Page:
Abdul Hodge: Matching up with Purdue

Abdul Hodge spoke with the media about matching up with Purdue, defending running quarterbacks, and the progress of a young defensive line. Read what he had to say in this premium interview.

Q: (On Brandon Kirsch)

Abdul Hodge: He can beat you with his feet, he's a good leader out there for the offense, kind of like Kyle Orton was.

Q: Why do you guys match up so well with Purdue, it seems like every time you guys get together, it's a great game that everybody remembers.

Hodge: I think if you look at Purdue and Iowa, we're a team that's kind of similar to each other, good coaching staff that emphasizes good defenses and special teams. A good offense. So we kind of symbolize each other, that's makes it a good game.

Q: What does your jersey number mean to you?

Hodge: It doesn't mean much, man. It was my number when I played in high school. My coach gave it to me when I played in high school.

Q: Same number?

Hodge: Yeah, same as my high school number.

Q: Ever hear of guys trading jerseys or doing stuff like that?

Hodge: Yeah, it happens. Some people are superstitious, some guys want to play with a particular jersey, that's just been my number since high school.

Q: Does it mean more to you now? I know you just got it, they gave it to you. Does it mean something now? Would you just switch numbers, no questions asked?

Hodge: When they look on TV, they look at Iowa and any time they see 52, they know it's me. It's just a number. If I had to switch, I'd switch. It's not the number that's so important, but it's the person that's wearing the jersey.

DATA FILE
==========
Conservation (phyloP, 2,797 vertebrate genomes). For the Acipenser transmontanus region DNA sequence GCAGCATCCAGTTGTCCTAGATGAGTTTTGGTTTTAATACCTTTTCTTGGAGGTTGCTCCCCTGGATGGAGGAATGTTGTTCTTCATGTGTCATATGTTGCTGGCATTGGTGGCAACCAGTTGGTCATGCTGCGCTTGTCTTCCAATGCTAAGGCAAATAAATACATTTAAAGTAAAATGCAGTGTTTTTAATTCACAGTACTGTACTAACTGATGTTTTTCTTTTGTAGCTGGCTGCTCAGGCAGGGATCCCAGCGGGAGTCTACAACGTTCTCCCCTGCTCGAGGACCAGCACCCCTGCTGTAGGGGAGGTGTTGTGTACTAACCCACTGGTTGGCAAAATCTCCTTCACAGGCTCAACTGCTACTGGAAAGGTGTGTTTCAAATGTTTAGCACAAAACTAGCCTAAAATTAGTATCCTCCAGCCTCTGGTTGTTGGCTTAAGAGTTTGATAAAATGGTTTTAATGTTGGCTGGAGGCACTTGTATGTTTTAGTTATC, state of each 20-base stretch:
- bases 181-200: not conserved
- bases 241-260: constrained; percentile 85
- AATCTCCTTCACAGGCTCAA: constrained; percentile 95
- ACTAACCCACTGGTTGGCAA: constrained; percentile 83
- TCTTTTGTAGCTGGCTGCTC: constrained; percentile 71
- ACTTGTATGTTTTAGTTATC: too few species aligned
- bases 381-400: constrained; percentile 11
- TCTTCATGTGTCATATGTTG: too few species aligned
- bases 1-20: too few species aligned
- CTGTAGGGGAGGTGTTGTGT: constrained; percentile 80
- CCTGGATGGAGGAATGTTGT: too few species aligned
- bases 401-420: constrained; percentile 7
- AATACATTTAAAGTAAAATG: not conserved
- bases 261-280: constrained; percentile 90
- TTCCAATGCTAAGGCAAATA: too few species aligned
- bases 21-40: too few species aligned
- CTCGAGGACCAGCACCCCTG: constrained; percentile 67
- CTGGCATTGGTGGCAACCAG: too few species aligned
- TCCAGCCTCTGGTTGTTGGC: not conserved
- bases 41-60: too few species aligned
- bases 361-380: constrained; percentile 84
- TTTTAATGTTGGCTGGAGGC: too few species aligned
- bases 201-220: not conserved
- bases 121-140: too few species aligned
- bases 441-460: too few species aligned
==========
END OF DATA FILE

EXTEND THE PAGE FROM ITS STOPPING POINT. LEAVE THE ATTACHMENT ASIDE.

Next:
Q: How'd you feel about the Big Ten award?

Hodge: It was good to receive an aware. I've never been a person to hang myself so high on awards. Right now, awards really don't mean anything during the season. After the season, you can look back at awards. Right now I just look at the production of our team.

Q: You guys seemed to take a step forward in the second half the other day. They were able to do some things against you in the first half against you. Other than the series when they scored, you guys did some things against their run. Did you see a positive step forward?

Hodge: We came out knowing that they'd throw a lot of stuff offensively toward their opponent. We just wanted to feel them out, they did that no-huddle stuff which was a shocker. It wasn't a shocker, but it was a shock that they did it the whole game. You can't really practice that. Coming into the second half, we wanted to come out and play a better ball game, clean up some stuff that we had seen in the first half.

Q: Are you seeing some progress up front with some of these guys?

Hodge: Definitely, they're doing a lot of good things out there on the field, especially up front. This is all their first year getting to play every game and every down, but we're rotating a lot of guys and it's been going well for them.

Q: What's the biggest challenge against Purdue's offense?

Hodge: First we've got to stop the run. Last time we went up there, we were expecting them to come out passing a lot, and they ran the ball down our throats. Right now we're just got to come out and stop the run and make them one dimensional.

Q: Does repetition of the speed of their offense, did Illinois help you with that a little bit?

Hodge: I think so, you know, playing the no-huddle the whole game, it can't do anything but help you for future games. We experienced it last week, so we won't be surprised if we see it again.

Q: Running quarterbacks on other teams, mobile guys, have given you guys some trouble to this point. Kirsch is one of those guys again, what's got to happen to stop that?

Hodge: To contain him, we've just got to press the pocket back, do a better job of pressing the pocket back, getting after him. If he comes out of the pocket, just try and get a hat on him as soon as possible.

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